Newly commissioned Chinese aircraft carrier sails through Taiwan Strait

Beijing announced earlier this month that the Shandong had officially entered service.

A newly commissioned Chinese aircraft carrier sailed through the Taiwan Strait for a second time Thursday, Taipei's defence ministry said, just weeks before the island goes to polls to elect a new president.

The ministry said it was fully monitoring the Shandong, China's first domestically built carrier, and accompanying ships as they traversed the strait separating China from self-ruled Taiwan.

Taiwan's presidential office said in a statement that China had an "international responsibility" to contribute to cross-strait and regional peace and welfare.

Last month Beijing confirmed it had sent the new carrier through the strait as part of routine training, sparking concerns from Washington's de facto embassy in Taiwan.

At the time, foreign minister Joseph Wu accused China of attempting to intervene in Taiwan's elections, saying "voters won't be intimidated".

The sail-bys come ahead of Taiwan's January 11 presidential elections, with Beijing-sceptic President Tsai Ing-wen seeking a second term against a challenger who favours warmer ties with China.

Beijing has stepped up military and diplomatic pressure on Taiwan since Tsai came to power in 2016, as her government refuses to acknowledge that the democratic island is part of "one China".

Tsai -- who has voiced support for Hong Kong's pro-democracy movement -- has described the elections as a fight for Taiwan's freedom and democracy.

China still sees Taiwan as part of its territory awaiting reunification, by force if necessary.

Beijing announced earlier this month that the Shandong had officially entered service.

Its only other carrier -- the Liaoning -- has passed through the Taiwan Strait several times in recent years, most recently in June.

US navy ships periodically conduct "freedom of navigation" operations in the Taiwan Strait, while Canadian and French ships have also sailed through the waterway this year.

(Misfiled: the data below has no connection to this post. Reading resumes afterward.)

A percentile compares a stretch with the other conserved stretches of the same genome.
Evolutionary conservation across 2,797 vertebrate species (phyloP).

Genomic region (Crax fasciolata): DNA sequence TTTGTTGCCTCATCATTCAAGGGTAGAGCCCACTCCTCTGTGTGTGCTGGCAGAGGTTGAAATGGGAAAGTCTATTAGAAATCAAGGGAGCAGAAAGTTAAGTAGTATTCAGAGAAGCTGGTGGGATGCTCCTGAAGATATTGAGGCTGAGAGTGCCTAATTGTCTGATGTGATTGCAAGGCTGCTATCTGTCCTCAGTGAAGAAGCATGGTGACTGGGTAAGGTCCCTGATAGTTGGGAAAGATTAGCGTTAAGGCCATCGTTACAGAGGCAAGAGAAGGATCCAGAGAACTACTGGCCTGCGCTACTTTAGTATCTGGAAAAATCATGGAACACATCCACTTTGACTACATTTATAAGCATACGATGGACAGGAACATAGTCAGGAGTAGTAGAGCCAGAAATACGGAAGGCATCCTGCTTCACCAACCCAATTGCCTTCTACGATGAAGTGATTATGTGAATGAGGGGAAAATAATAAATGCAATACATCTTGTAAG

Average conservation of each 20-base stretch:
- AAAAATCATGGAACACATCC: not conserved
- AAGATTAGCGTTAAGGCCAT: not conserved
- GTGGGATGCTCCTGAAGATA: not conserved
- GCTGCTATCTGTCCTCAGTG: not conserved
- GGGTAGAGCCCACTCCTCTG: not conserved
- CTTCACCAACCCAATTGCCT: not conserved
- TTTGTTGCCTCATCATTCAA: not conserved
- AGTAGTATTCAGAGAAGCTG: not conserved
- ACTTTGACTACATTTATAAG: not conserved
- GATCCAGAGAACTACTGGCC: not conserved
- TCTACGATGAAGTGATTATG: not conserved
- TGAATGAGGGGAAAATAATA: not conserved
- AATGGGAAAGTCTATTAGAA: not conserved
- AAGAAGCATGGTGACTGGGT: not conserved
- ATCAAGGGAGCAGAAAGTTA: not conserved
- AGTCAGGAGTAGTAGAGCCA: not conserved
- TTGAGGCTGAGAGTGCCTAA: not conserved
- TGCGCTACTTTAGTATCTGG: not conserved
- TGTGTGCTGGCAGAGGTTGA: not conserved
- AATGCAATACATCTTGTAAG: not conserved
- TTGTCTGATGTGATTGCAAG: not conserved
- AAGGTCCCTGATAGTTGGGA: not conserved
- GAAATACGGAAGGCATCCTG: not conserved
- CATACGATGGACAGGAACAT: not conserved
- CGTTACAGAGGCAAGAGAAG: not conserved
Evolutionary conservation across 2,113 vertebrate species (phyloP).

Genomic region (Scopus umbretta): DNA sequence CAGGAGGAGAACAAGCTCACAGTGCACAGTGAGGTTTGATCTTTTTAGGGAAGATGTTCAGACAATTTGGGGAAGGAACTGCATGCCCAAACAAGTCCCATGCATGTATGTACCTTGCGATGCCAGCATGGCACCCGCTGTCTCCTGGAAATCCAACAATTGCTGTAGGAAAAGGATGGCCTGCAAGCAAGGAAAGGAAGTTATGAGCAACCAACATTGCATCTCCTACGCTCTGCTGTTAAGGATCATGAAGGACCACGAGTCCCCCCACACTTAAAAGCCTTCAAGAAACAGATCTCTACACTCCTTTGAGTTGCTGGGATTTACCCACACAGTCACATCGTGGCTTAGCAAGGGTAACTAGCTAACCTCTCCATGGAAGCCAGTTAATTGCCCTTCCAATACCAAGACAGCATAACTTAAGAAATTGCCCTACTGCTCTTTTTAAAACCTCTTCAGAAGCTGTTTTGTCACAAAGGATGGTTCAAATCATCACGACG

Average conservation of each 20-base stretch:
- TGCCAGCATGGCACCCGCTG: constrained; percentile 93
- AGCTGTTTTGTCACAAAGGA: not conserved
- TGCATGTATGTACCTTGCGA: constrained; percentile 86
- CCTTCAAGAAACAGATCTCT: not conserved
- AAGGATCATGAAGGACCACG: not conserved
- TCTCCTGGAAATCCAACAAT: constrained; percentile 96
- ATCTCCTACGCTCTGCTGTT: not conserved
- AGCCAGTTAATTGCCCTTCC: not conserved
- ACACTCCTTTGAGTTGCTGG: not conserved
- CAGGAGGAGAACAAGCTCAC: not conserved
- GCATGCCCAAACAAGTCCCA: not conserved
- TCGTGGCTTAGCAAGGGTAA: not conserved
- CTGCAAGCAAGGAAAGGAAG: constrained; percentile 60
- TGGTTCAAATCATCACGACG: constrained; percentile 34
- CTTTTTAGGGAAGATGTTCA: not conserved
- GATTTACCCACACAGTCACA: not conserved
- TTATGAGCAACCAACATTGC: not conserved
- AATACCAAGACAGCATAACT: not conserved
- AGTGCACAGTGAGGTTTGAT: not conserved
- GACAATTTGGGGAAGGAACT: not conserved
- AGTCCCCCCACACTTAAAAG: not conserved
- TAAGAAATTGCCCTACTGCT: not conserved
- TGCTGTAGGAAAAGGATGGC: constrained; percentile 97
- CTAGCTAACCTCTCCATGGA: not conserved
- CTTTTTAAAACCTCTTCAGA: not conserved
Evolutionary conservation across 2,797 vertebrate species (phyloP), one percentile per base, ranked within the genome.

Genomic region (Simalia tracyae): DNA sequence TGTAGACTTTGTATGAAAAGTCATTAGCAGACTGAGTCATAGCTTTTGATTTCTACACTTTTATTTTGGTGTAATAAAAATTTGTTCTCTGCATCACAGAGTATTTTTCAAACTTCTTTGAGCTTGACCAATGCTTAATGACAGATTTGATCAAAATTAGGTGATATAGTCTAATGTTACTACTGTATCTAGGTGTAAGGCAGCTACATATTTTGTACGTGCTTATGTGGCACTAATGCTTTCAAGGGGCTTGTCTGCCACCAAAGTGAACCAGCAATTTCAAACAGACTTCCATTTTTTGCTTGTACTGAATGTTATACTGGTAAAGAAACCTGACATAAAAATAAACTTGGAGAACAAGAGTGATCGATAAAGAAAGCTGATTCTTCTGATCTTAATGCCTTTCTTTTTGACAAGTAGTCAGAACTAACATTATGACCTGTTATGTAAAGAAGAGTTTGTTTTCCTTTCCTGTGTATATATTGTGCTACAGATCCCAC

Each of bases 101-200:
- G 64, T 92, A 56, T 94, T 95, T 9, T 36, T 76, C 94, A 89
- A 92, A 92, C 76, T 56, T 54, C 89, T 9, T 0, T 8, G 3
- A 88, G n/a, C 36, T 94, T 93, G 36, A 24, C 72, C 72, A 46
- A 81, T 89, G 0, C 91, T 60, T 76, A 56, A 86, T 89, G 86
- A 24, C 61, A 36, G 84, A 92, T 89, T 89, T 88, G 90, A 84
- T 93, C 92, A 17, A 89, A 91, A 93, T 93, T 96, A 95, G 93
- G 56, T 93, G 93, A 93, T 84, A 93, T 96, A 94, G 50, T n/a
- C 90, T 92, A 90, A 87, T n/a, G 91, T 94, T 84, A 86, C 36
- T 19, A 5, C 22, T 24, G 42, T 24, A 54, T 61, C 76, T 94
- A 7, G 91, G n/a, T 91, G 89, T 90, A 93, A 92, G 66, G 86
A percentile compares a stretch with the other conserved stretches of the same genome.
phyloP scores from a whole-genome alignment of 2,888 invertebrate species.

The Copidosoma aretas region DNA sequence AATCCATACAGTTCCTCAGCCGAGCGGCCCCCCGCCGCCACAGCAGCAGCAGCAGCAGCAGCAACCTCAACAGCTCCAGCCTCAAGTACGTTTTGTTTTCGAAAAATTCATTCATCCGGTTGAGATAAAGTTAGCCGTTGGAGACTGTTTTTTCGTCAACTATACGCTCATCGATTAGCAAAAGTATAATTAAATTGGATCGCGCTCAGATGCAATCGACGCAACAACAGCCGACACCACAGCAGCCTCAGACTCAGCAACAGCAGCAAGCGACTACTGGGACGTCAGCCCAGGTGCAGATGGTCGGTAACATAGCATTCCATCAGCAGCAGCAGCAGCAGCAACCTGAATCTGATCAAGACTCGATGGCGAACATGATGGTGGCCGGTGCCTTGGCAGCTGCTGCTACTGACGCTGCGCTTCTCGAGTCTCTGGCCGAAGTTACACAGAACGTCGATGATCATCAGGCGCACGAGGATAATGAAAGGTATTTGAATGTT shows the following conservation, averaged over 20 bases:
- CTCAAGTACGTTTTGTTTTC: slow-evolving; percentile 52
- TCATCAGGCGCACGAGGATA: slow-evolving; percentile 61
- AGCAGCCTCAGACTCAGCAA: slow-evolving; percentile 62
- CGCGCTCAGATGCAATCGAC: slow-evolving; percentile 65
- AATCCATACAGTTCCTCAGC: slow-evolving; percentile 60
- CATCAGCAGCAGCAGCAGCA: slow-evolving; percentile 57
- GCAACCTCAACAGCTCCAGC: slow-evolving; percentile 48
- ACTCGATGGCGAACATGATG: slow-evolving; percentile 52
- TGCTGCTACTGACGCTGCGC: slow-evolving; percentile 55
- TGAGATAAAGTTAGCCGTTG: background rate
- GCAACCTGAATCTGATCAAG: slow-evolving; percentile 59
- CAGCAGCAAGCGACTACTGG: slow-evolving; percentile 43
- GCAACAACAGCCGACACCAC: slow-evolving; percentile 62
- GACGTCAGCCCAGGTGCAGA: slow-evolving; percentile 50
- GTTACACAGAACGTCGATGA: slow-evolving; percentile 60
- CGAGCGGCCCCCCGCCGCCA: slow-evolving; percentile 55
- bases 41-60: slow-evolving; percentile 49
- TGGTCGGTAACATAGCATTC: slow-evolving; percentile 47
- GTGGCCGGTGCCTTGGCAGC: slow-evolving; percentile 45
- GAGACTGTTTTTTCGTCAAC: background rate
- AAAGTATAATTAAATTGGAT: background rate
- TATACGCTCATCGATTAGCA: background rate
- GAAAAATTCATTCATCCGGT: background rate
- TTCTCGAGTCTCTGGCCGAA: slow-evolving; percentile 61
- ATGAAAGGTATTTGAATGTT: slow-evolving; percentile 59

China views any ships passing through the strait as a breach of its territorial sovereignty -- while the US and many other nations see the route as international space.

Dear Reader,

Business Standard has always strived hard to provide up-to-date information and commentary on developments that are of interest to you and have wider political and economic implications for the country and the world. Your encouragement and constant feedback on how to improve our offering have only made our resolve and commitment to these ideals stronger. Even during these difficult times arising out of Covid-19, we continue to remain committed to keeping you informed and updated with credible news, authoritative views and incisive commentary on topical issues of relevance.

We, however, have a request.

As we battle the economic impact of the pandemic, we need your support even more, so that we can continue to offer you more quality content. Our subscription model has seen an encouraging response from many of you, who have subscribed to our online content. More subscription to our online content can only help us achieve the goals of offering you even better and more relevant content. We believe in free, fair and credible journalism. Your support through more subscriptions can help us practise the journalism to which we are committed.

Support quality journalism and subscribe to Business Standard.

Digital Editor

Business Standard is now on Telegram.
For insightful reports and views on business, markets, politics and other issues, subscribe to our official Telegram channel